“Bite-Size Bits of Local, National, and Global History”
“Bite-Size Bits of Local, National, and Global History”
Memphis in Shelby County, Tennessee — The American South (East South Central)

Kenner, Louisiana/Davis Crevasse/Ormand Landing, Louisiana

Panel #9 Mississippi Riverwalk

Kenner, Louisiana/Davis Crevasse/Ormand Landing, Louisiana Marker image. Click for full size.
By Sandra Hughes, May 18, 2010
1. Kenner, Louisiana/Davis Crevasse/Ormand Landing, Louisiana Marker
A) Kenner, Louisiana
Mile 113.0 AHP

This community grew up on a sugar plantation owned by the Kenner family and became a railroad stop in the antebellum years. During the U.S. Civil War, Union troops were sent to Kenner to destroy the rail line in 1892. Charges of pillaging and plundering by the Union soldiers were all confirmed by a military investigation, and the commanding general of New Orleans vowed to punish the offenders. In 1862, the second year of the war, the idea of “Civilized warfare” was still held by both sides.

B) Davis Crevasse
Mile 119.0 AHP

Rice was an early Louisiana export corp, and some of the first rice plantations were located in this area. Planters sometimes dug flumes in the levees to divert water into their rice fields, a dangerous practice which could weaken levees. Strict laws clamped down on rice flumes during the 1800s and many were filled in. On March 8, 1884, a poorly closed rice flume on the Davis Plantation, gave way. The river opened a 1,000-foot wide crevasse in the level and water poured over the countryside for two weeks.

C) Ormand Landing, Louisiana
Mile 122.7 AHP

The Ormand Plantation house is one of the oldest still standing in Louisiana. Its cypress frame is filled with “bouzillage," a mixture of mud, Spanish moss a brick that hardens into a stone-like substance. This style of construction indicates that the house was built before 1790. German settlers built a small red-painted church just below the Ormand Plantation in 1806. River pilots used “Red Church“ as a navigation landmark unit it was torn down in 1930.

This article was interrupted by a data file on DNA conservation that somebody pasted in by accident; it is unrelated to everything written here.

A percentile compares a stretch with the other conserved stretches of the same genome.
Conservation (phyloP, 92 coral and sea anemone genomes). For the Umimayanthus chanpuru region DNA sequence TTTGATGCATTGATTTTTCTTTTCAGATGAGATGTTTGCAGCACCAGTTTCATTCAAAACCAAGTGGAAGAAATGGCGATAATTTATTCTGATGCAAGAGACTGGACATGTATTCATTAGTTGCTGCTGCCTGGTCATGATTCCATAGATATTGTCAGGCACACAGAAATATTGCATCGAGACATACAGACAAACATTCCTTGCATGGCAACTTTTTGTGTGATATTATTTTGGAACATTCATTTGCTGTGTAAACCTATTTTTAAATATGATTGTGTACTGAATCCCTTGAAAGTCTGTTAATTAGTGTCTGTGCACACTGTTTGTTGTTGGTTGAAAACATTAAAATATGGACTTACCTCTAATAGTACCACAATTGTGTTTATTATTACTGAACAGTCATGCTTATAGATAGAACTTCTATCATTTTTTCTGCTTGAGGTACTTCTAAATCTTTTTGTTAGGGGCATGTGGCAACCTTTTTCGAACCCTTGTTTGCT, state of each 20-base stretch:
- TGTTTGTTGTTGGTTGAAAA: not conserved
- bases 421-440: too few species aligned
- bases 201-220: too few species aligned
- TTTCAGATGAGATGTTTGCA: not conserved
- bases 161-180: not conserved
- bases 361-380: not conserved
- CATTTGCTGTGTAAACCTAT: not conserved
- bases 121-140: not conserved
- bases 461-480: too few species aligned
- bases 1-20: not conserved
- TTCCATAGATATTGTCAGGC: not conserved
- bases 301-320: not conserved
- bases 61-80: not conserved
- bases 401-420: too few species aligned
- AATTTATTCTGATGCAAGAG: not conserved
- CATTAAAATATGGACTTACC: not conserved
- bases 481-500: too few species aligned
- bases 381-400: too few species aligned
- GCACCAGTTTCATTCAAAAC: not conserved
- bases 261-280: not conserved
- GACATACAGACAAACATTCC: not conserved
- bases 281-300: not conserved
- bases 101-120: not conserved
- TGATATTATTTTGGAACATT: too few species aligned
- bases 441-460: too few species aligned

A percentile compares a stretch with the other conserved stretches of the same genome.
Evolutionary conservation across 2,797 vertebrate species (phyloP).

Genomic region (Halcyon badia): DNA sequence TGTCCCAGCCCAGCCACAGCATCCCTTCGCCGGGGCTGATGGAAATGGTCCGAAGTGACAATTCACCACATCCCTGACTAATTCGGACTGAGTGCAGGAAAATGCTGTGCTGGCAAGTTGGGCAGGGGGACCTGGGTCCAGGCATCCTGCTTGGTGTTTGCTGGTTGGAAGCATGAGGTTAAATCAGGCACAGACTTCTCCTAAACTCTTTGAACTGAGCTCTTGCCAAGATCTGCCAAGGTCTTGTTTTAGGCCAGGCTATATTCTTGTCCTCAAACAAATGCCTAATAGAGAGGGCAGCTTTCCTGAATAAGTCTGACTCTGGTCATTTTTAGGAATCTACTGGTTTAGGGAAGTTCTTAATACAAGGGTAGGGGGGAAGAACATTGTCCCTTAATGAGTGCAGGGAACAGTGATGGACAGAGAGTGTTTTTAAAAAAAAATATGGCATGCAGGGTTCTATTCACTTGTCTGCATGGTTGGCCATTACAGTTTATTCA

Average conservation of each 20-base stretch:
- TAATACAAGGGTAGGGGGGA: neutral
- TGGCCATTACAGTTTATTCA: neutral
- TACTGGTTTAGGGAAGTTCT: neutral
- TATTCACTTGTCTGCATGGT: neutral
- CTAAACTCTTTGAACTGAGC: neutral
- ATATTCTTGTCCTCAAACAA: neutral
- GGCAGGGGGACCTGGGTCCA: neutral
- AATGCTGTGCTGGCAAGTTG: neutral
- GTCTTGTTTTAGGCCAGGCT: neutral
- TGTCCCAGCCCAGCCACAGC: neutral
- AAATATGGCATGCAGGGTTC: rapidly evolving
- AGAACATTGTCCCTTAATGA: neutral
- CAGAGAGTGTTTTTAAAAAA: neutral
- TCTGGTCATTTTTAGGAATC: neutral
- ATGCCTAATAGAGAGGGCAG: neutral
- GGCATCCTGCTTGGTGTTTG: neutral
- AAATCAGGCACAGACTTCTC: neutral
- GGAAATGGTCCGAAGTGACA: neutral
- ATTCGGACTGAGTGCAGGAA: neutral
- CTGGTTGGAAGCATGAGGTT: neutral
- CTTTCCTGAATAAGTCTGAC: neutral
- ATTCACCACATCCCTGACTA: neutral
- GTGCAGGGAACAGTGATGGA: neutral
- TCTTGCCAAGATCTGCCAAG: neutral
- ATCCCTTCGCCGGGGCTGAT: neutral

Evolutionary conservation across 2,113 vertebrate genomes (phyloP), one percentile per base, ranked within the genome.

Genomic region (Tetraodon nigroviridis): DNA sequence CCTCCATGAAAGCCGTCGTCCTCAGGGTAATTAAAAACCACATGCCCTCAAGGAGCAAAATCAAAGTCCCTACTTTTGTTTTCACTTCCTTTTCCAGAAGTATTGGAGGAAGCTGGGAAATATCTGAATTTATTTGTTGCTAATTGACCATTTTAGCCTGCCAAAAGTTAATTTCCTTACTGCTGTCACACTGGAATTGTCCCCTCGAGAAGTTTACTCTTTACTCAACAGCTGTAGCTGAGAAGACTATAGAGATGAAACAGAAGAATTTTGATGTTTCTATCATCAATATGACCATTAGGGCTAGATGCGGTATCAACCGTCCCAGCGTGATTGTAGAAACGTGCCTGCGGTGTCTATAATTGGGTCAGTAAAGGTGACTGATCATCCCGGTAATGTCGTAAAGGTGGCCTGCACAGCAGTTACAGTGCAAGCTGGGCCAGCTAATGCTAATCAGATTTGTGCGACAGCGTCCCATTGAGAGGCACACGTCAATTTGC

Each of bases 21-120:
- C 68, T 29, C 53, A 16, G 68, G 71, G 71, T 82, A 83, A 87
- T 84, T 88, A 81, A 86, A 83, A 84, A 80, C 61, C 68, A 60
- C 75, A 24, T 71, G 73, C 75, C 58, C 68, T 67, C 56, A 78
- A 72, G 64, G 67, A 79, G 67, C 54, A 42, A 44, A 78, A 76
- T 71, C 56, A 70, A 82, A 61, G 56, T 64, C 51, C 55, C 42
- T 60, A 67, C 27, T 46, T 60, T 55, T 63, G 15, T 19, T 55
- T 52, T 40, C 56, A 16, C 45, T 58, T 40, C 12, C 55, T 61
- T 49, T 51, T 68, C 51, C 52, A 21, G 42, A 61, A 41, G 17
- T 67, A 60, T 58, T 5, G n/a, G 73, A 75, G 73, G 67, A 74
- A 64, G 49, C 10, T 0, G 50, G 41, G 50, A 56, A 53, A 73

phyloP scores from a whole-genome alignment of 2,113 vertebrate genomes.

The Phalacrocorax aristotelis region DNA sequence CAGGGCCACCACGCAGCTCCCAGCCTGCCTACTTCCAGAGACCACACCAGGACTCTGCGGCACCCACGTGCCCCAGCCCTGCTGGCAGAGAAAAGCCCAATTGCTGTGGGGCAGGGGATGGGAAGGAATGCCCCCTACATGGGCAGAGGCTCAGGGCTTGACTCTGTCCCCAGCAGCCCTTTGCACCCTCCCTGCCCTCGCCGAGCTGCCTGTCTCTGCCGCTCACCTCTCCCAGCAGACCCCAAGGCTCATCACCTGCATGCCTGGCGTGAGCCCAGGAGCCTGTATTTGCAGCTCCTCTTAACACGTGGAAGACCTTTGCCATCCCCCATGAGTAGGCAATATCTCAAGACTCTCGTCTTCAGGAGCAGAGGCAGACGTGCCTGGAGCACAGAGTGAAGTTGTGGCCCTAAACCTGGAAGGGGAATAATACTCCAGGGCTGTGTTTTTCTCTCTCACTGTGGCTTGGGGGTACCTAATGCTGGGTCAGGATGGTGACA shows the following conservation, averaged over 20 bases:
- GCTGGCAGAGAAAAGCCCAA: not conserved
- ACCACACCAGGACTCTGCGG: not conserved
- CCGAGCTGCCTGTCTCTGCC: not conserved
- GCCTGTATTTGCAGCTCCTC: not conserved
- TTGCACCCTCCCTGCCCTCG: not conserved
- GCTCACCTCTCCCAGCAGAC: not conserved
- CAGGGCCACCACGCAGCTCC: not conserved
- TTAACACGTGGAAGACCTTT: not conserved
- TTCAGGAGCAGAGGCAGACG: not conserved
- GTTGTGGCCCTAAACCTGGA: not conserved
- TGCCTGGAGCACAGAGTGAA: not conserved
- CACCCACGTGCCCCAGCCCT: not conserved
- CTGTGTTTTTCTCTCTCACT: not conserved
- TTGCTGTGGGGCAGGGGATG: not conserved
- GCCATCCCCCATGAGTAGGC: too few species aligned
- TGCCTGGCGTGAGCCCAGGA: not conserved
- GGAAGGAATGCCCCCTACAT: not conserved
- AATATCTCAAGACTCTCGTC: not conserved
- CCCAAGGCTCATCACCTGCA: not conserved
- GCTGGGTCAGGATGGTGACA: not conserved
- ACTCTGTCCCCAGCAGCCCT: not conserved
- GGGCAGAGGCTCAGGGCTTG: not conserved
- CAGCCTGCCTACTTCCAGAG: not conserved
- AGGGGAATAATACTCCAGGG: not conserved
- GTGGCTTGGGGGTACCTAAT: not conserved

Erected by Mississippi Riverwalk. (Marker Number 9.)
Location. 35° 8.968′ N, 90° 3.507′ W. Marker is in Memphis, Tennessee, in Shelby County. Marker can be reached from Island Drive 0.8 miles south of West A.W. Willis Avenue when traveling south. Touch for map. Located in Mud Island River Park. Marker is at or near this postal address: 125 N Front St, Memphis TN 38103, United States of America.
Other nearby markers. At least 8 other markers are within walking distance of this marker. The Mississippi Riverwalk (here, next to this marker); Ohio River (here, next to this marker); Cairo, Illinois (here, next to this marker); Islands No. 2, 3, and 4/Fort Jefferson, Kentucky/Birds Point, Missouri (here, next to this marker); Island No. 5 (Wolf Island)/Belmont, Missouri/Columbus, Kentucky (here, next to this marker); Donaldson Point, Missouri/Island No. 8/Hickman, Kentucky/Dorena Crevasse (here, next to this marker); New Madrid, Missouri/Cates Casting Field/Island No. 10 (here, next to this marker); Tiptonville, Tennessee/Bixby Towhead (here, next to this marker). Touch for a list and map of all markers in Memphis.
Also see . . .
1. Kenner, Louisiana. Kenner (historically French: Cannes-Brles)[4] is the sixth-largest city in the U.S. State of Louisiana. It is the largest city in Jefferson Parish, United States and a suburb of New Orleans. The population was 66,702 at the 2010 census. (Submitted on March 12, 2018, by Sandra Hughes of Killen, Usa.) 

2. Ormand Plantation. Ormond Plantation has survived into the early 21st Century with its unique character and sometimes tragic history. In the early 1780's, Pierre D'Trepagnier was awarded a tract of land by the Spanish Governor Don Bernanrdo deGalvez. The Main building was completed shortly before 1790, the plantation home to indigo and then to sugar cane. (Submitted on March 12, 2018, by Sandra Hughes of Killen, Usa.) 
Categories. DisastersSettlements & SettlersWar, US CivilWaterways & Vessels
Credits. This page was last revised on March 13, 2018. This page originally submitted on March 12, 2018, by Sandra Hughes of Killen, Usa. This page has been viewed 46 times since then. Photo   1. submitted on March 12, 2018, by Sandra Hughes of Killen, Usa. • Bernard Fisher was the editor who published this page.
Editor’s want-list for this marker. Wide shot of marker and its surroundings. • Can you help?
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